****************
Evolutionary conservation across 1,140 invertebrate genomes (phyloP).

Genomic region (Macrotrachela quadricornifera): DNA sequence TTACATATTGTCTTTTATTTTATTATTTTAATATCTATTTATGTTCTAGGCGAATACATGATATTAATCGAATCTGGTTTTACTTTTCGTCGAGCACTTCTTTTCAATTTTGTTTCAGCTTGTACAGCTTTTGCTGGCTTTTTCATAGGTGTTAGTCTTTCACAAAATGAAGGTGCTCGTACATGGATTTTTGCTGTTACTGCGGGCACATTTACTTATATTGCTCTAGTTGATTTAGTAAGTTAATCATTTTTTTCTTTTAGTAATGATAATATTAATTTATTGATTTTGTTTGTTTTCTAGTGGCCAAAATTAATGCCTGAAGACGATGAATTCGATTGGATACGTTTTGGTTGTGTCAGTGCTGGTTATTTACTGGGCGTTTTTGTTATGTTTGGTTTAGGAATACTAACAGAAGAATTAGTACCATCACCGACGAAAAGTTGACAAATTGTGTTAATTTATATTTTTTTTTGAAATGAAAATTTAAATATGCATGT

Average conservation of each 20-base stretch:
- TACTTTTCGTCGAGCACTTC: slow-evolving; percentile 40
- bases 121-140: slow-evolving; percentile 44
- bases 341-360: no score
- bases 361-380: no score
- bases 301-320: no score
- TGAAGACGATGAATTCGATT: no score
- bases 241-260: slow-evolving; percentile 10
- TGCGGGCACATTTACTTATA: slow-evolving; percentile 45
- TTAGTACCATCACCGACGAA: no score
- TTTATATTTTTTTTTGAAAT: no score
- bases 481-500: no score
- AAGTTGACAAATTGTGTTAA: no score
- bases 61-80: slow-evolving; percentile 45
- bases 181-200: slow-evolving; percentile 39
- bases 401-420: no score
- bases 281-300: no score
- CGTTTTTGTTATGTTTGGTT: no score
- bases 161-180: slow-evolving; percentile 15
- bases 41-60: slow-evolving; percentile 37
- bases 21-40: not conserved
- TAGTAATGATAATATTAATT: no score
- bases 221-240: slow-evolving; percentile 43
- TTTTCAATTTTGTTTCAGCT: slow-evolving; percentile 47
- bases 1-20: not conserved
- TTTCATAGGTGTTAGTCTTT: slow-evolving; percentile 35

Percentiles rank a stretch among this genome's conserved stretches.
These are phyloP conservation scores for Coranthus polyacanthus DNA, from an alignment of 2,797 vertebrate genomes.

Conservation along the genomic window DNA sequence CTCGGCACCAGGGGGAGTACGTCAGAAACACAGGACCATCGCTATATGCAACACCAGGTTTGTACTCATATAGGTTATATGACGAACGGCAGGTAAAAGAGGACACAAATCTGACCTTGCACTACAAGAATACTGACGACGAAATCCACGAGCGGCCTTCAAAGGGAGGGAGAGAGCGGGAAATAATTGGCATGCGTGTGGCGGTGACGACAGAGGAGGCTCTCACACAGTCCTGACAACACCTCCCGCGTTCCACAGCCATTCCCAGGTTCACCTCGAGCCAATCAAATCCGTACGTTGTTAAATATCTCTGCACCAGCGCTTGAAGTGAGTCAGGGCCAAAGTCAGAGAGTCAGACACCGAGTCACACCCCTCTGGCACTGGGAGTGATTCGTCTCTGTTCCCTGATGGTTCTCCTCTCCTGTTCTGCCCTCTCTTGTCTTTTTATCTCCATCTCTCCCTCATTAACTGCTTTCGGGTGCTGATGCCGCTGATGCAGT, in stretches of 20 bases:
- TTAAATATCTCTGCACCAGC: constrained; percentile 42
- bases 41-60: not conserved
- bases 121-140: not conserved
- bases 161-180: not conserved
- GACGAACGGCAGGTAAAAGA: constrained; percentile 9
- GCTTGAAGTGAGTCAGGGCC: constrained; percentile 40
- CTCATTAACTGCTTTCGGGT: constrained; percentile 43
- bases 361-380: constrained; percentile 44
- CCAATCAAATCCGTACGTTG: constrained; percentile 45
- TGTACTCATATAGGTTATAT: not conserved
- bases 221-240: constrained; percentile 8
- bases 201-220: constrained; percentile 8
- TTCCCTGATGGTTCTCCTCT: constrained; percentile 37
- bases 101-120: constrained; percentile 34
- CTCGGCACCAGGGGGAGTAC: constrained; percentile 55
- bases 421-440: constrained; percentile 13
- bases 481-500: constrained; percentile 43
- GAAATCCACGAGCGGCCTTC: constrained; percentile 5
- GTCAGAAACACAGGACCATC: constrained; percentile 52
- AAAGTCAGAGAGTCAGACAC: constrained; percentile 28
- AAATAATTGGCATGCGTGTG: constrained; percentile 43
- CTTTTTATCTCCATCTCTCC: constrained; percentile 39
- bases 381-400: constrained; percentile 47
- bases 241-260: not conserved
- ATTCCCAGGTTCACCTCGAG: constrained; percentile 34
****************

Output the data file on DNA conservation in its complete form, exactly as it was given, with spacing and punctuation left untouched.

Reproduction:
Evolutionary conservation across 1,140 invertebrate genomes (phyloP).

Genomic region (Macrotrachela quadricornifera): DNA sequence TTACATATTGTCTTTTATTTTATTATTTTAATATCTATTTATGTTCTAGGCGAATACATGATATTAATCGAATCTGGTTTTACTTTTCGTCGAGCACTTCTTTTCAATTTTGTTTCAGCTTGTACAGCTTTTGCTGGCTTTTTCATAGGTGTTAGTCTTTCACAAAATGAAGGTGCTCGTACATGGATTTTTGCTGTTACTGCGGGCACATTTACTTATATTGCTCTAGTTGATTTAGTAAGTTAATCATTTTTTTCTTTTAGTAATGATAATATTAATTTATTGATTTTGTTTGTTTTCTAGTGGCCAAAATTAATGCCTGAAGACGATGAATTCGATTGGATACGTTTTGGTTGTGTCAGTGCTGGTTATTTACTGGGCGTTTTTGTTATGTTTGGTTTAGGAATACTAACAGAAGAATTAGTACCATCACCGACGAAAAGTTGACAAATTGTGTTAATTTATATTTTTTTTTGAAATGAAAATTTAAATATGCATGT

Average conservation of each 20-base stretch:
- TACTTTTCGTCGAGCACTTC: slow-evolving; percentile 40
- bases 121-140: slow-evolving; percentile 44
- bases 341-360: no score
- bases 361-380: no score
- bases 301-320: no score
- TGAAGACGATGAATTCGATT: no score
- bases 241-260: slow-evolving; percentile 10
- TGCGGGCACATTTACTTATA: slow-evolving; percentile 45
- TTAGTACCATCACCGACGAA: no score
- TTTATATTTTTTTTTGAAAT: no score
- bases 481-500: no score
- AAGTTGACAAATTGTGTTAA: no score
- bases 61-80: slow-evolving; percentile 45
- bases 181-200: slow-evolving; percentile 39
- bases 401-420: no score
- bases 281-300: no score
- CGTTTTTGTTATGTTTGGTT: no score
- bases 161-180: slow-evolving; percentile 15
- bases 41-60: slow-evolving; percentile 37
- bases 21-40: not conserved
- TAGTAATGATAATATTAATT: no score
- bases 221-240: slow-evolving; percentile 43
- TTTTCAATTTTGTTTCAGCT: slow-evolving; percentile 47
- bases 1-20: not conserved
- TTTCATAGGTGTTAGTCTTT: slow-evolving; percentile 35

Percentiles rank a stretch among this genome's conserved stretches.
These are phyloP conservation scores for Coranthus polyacanthus DNA, from an alignment of 2,797 vertebrate genomes.

Conservation along the genomic window DNA sequence CTCGGCACCAGGGGGAGTACGTCAGAAACACAGGACCATCGCTATATGCAACACCAGGTTTGTACTCATATAGGTTATATGACGAACGGCAGGTAAAAGAGGACACAAATCTGACCTTGCACTACAAGAATACTGACGACGAAATCCACGAGCGGCCTTCAAAGGGAGGGAGAGAGCGGGAAATAATTGGCATGCGTGTGGCGGTGACGACAGAGGAGGCTCTCACACAGTCCTGACAACACCTCCCGCGTTCCACAGCCATTCCCAGGTTCACCTCGAGCCAATCAAATCCGTACGTTGTTAAATATCTCTGCACCAGCGCTTGAAGTGAGTCAGGGCCAAAGTCAGAGAGTCAGACACCGAGTCACACCCCTCTGGCACTGGGAGTGATTCGTCTCTGTTCCCTGATGGTTCTCCTCTCCTGTTCTGCCCTCTCTTGTCTTTTTATCTCCATCTCTCCCTCATTAACTGCTTTCGGGTGCTGATGCCGCTGATGCAGT, in stretches of 20 bases:
- TTAAATATCTCTGCACCAGC: constrained; percentile 42
- bases 41-60: not conserved
- bases 121-140: not conserved
- bases 161-180: not conserved
- GACGAACGGCAGGTAAAAGA: constrained; percentile 9
- GCTTGAAGTGAGTCAGGGCC: constrained; percentile 40
- CTCATTAACTGCTTTCGGGT: constrained; percentile 43
- bases 361-380: constrained; percentile 44
- CCAATCAAATCCGTACGTTG: constrained; percentile 45
- TGTACTCATATAGGTTATAT: not conserved
- bases 221-240: constrained; percentile 8
- bases 201-220: constrained; percentile 8
- TTCCCTGATGGTTCTCCTCT: constrained; percentile 37
- bases 101-120: constrained; percentile 34
- CTCGGCACCAGGGGGAGTAC: constrained; percentile 55
- bases 421-440: constrained; percentile 13
- bases 481-500: constrained; percentile 43
- GAAATCCACGAGCGGCCTTC: constrained; percentile 5
- GTCAGAAACACAGGACCATC: constrained; percentile 52
- AAAGTCAGAGAGTCAGACAC: constrained; percentile 28
- AAATAATTGGCATGCGTGTG: constrained; percentile 43
- CTTTTTATCTCCATCTCTCC: constrained; percentile 39
- bases 381-400: constrained; percentile 47
- bases 241-260: not conserved
- ATTCCCAGGTTCACCTCGAG: constrained; percentile 34